I have a biography of St. John of the Cross and one of Rabelais. I read a little of one and then a little of the other; edifying contrast.
I am much more interested in the nobility of unnaturalness than in the nobility of naturalness. As Robert [Fitzgerald] says, it is the business of the artist to uncover the strangeness of truth. The violent are not natural. St. Thomas's gloss on this verse [i.e. the 'violent bear it away'] is that the violent Christ is here talking about represent those ascetics who strain against mere nature. St. Augustine concurs.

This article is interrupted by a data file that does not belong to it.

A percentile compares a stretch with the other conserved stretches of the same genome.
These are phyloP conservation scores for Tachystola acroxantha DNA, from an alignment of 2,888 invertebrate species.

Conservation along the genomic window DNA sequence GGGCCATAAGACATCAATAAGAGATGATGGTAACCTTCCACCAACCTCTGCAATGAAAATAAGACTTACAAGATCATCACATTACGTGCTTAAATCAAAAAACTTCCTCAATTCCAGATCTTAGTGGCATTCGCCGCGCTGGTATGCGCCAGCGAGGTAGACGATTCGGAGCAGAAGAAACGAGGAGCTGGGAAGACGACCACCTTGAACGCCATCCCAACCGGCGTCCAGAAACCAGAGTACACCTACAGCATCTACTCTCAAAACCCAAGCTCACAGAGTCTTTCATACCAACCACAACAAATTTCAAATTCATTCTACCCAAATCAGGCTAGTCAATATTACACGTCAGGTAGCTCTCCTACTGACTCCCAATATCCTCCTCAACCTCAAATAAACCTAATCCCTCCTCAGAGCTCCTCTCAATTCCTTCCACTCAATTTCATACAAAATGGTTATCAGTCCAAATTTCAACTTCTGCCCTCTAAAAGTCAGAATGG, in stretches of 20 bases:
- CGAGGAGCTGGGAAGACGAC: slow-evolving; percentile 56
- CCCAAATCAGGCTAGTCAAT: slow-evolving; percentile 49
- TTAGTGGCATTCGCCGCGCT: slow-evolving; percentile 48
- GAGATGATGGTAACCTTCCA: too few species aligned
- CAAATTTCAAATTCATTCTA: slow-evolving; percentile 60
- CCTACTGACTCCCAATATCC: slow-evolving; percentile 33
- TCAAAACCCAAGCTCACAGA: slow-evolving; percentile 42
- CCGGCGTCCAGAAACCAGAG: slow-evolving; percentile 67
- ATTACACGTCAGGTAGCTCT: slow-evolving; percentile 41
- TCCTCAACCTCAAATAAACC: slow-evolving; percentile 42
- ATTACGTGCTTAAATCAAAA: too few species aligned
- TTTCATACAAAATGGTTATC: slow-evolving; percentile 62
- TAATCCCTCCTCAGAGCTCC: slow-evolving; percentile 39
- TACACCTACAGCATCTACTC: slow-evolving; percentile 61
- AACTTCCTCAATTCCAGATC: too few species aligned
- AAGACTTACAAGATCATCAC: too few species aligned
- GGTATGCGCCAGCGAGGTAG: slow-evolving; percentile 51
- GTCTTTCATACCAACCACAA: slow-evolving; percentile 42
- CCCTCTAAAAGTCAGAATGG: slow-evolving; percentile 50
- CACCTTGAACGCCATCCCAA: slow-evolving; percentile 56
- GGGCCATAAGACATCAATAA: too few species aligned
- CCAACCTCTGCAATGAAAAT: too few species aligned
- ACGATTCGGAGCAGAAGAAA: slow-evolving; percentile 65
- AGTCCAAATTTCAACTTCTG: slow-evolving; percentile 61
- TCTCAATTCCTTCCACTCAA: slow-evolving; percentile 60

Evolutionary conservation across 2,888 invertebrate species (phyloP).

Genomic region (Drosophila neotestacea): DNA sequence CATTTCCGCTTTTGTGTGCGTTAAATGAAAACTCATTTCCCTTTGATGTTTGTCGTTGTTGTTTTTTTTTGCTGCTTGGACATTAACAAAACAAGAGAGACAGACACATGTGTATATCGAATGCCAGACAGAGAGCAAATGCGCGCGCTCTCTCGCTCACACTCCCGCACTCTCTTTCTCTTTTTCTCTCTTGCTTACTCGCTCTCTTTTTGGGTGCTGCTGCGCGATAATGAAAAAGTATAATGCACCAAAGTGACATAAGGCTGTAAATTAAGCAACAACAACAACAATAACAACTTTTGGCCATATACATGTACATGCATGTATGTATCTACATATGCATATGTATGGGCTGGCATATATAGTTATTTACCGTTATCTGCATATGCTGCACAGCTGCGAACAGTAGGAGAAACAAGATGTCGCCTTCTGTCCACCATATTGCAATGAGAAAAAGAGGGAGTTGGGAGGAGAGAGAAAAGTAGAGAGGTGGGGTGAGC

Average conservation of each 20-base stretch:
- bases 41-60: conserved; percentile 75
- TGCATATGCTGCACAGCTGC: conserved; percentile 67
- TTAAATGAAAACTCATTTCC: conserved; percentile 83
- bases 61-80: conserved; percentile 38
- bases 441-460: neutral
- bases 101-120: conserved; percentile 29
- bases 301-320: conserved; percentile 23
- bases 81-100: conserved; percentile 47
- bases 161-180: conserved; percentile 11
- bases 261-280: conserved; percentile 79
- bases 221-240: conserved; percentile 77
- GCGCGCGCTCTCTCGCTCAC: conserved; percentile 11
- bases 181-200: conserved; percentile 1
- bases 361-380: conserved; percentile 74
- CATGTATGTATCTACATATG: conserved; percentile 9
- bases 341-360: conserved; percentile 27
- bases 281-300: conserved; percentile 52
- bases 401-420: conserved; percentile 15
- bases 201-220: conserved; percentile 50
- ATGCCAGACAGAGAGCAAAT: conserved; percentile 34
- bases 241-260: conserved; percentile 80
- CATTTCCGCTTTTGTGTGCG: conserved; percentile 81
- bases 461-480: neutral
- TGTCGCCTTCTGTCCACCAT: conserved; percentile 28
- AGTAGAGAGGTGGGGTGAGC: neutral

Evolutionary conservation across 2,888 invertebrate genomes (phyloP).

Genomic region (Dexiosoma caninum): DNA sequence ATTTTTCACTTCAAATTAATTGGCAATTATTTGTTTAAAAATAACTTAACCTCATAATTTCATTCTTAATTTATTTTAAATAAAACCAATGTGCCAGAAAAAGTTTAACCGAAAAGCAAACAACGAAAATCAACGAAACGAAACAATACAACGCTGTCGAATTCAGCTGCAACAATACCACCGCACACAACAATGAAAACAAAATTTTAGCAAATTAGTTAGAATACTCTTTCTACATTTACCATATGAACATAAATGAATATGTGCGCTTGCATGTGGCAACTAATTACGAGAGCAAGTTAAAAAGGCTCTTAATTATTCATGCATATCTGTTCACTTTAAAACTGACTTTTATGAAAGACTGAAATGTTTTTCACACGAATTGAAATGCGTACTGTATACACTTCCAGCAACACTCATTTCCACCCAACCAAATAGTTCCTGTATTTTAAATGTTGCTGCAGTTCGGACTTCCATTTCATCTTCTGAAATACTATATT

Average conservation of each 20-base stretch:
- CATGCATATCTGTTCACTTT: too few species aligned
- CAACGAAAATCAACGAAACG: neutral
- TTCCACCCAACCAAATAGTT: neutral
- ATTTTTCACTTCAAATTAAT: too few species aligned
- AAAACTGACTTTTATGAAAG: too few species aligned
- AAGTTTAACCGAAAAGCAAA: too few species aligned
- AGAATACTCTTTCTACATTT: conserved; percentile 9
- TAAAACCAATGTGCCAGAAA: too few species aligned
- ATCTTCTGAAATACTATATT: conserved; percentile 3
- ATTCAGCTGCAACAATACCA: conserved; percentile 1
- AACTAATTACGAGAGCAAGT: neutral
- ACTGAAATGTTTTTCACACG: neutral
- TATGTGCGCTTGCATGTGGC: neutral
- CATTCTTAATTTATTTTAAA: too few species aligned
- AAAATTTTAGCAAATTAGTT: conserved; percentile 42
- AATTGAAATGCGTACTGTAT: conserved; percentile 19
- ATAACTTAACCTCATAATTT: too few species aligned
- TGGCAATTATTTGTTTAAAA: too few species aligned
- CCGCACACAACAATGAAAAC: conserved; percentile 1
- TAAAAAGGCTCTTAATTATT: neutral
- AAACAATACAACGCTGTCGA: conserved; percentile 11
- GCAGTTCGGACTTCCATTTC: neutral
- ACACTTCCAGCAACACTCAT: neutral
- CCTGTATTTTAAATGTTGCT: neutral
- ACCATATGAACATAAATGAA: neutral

The Church's stand on birth control is the most absolutely spiritual of all her stands and with all of us being materialists at heart, there is little wonder that it causes unease. I wish various fathers would quit trying to defend it by saying that the world can support 40 billion. I will rejoice in the day when they say: This is right, whether we all rot on top of each other or not, dear children, as we certainly may. Either practice restraint or be prepared for crowding...
The Catholic finds it easier to understand the atheist than the Protestant, but easier to love the Protestant than the atheist. The fact is though now that the fundamentalist Protestants, as far as doctrine goes, are closer to their traditional enemy, the Church of Rome, than they are to the advanced elements in Protestantism.